|Shapiro Ilan, David|
Submitted to: Nematology
Publication Type: Peer Reviewed Journal
Publication Acceptance Date: 11/26/2007
Publication Date: 3/1/2008
Citation: Nguyen, K.B., Shapiro Ilan, D.I., Mbata, G.N. 2008. Heterorhabditis georgiana n. sp. (Rhabditia: Heterorhabditidae) from Georgia, USA. Nematology. 10:433-448. Interpretive Summary: Entomopathogenic nematodes are naturally occurring small round worms that are used as environmentally friendly biopesticides to control a variety of economically important insect pests. Because each nematode species (kind) can possess different abilities to control different insect pests, it is important to understand and characterize the diversity of nematode species in nature. There are currently approximately 12 species of entomopathogenic nematodes in the genus (group) Heterorhabditis that have been discovered and characterized. In this paper we report the discovery and description of a new entomopathogenic nematode species that is being named Heterorhabditis georgiana. The nematode was isolated from soil in a pecan orchard in Byron, GA. The new species differs from other nematodes in the same genus (group) based on its morphological and genetic characteristics. Based on a genetic and evolutionary analysis the new species appears to be most closely related to the nematode Heterorhabditis bacteriophora. Future research will determine if the new nematode has any special characteristics that may be particularly useful in biological pest control.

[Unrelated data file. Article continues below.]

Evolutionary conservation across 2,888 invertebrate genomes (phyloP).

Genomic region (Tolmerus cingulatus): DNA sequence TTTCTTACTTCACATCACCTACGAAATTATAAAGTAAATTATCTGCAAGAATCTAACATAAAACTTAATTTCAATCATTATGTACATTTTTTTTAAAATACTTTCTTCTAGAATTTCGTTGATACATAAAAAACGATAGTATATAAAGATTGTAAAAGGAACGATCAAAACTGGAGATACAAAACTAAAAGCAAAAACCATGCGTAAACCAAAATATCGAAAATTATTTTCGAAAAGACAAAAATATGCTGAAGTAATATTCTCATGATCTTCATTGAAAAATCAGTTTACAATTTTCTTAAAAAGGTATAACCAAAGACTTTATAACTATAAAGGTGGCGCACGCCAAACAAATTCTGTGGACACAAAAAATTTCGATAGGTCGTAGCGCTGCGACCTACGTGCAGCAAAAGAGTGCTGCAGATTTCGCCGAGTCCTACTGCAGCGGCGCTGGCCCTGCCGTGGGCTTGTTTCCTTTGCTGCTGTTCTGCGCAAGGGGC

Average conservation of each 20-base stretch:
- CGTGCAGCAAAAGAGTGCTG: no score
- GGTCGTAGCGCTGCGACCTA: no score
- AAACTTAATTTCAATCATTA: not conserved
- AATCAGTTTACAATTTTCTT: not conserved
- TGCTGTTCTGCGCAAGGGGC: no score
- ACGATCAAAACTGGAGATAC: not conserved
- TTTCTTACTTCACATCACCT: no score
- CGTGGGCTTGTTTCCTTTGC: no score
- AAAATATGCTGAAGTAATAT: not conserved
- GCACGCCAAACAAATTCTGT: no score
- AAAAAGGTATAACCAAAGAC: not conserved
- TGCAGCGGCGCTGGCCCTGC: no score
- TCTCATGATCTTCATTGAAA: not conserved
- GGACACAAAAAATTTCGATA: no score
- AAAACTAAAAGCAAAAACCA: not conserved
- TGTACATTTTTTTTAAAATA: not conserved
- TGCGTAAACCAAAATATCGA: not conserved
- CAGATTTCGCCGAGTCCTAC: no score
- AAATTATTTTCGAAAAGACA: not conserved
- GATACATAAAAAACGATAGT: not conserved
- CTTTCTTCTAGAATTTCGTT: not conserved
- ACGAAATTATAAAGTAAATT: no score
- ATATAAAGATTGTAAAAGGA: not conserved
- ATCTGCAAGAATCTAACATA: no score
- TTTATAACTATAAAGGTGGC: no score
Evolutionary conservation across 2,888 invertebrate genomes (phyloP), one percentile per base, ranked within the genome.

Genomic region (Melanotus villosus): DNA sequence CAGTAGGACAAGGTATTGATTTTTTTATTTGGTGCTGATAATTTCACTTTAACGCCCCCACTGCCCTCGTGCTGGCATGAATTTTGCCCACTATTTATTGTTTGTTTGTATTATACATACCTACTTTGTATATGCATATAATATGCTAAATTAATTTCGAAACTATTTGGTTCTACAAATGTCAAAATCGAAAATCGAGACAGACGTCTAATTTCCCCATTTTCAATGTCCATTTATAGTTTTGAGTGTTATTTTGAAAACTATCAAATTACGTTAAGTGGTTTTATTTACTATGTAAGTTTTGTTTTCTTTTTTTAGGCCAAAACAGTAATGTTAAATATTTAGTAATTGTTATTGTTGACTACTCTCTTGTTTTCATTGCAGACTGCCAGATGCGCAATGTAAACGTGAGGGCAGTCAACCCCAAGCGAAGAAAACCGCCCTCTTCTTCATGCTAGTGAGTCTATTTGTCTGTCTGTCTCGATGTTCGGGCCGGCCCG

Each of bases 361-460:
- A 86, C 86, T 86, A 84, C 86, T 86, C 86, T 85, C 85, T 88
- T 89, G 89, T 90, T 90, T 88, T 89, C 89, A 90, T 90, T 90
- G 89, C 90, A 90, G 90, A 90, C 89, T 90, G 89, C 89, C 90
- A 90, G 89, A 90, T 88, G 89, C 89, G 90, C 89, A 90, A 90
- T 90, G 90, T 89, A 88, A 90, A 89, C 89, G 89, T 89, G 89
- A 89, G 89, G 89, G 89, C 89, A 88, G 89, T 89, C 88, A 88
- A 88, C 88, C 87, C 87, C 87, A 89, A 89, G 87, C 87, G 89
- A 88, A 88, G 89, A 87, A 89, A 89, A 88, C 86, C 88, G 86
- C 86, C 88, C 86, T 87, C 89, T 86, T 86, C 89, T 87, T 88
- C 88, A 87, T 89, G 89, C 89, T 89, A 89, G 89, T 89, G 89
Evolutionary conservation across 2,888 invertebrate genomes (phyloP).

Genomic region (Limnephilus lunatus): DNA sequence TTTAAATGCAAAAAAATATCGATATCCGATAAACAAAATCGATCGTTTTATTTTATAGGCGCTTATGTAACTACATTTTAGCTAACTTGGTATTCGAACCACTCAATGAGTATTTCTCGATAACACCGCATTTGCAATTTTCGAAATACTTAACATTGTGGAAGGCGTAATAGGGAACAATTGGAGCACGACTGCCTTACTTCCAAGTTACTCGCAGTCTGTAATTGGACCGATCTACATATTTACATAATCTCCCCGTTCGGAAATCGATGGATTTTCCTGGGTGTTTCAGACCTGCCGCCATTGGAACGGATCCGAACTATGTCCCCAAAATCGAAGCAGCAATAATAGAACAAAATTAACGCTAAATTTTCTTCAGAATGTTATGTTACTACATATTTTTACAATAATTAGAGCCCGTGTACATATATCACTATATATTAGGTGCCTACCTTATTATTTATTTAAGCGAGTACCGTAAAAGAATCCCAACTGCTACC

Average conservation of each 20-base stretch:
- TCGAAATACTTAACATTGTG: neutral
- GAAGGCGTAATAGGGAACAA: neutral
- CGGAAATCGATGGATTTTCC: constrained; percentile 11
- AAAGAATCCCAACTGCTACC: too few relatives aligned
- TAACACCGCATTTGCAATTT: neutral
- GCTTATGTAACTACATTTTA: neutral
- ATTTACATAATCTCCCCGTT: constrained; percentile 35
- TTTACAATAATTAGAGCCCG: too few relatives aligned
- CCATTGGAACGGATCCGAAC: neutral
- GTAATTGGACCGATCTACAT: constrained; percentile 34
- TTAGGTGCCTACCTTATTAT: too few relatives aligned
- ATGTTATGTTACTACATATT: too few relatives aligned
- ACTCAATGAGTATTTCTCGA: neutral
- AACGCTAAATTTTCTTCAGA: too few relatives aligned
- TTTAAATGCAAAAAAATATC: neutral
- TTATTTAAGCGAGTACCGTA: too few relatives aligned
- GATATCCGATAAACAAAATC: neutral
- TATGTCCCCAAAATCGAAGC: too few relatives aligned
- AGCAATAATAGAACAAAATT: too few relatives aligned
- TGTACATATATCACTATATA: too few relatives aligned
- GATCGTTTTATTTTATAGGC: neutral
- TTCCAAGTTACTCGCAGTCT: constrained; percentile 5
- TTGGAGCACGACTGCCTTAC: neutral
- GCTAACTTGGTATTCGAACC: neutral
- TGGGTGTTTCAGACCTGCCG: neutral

Technical Abstract: In a survey of entomopathogenic nematodes in Georgia, a nematode isolate of the genus Heterorhabditis was found. The nematode was collected from soil by the insect-baiting technique and maintained in the laboratory on last instar Galleria mellonella (L.) larvae. Morphological and molecular studies of the isolate showed that the nematode is a new species. Light and scanning electron microscopy, DNA characterization and phylogeny were used for this description. Heterorhabditis georgiana n. sp. is morphologically similar to H. bacteriophora and can be distinguished from these species mainly by male and female characters. Sixty percent of males have 3 pairs pf papillae; 40 % with 3 papillae on one side and 2 papillae on the other side. Tail conoid, slightly curved ventrally. The percentage of the gubernaculum to spicule length (GS%) is similar to that of H. mexicana (56) but higher than that of H. bacteriophora and species in indica group and the length of the spicule relative to anal body width (SW%) is lower than that of H. baujardi (171 vs 1182), H. indica (172 vs 187) and H. bacteriophora (1762 vs 174), but higher than that of H. amazonensis (172 vs 152), H. floridensis (172 vs 157) and H. mexicana (172 vs 167). The female can be differentiated from related species by its unique vulva pattern. In phylogenetic trees of ITS and D2D3 regions, the new species and H. bacteriophora form a monophyletic group. The new species has evolved five autapomorphic nucleotide character states, differing from its sister taxa H. bacteriophora at 29 aligned positions of ITS regions.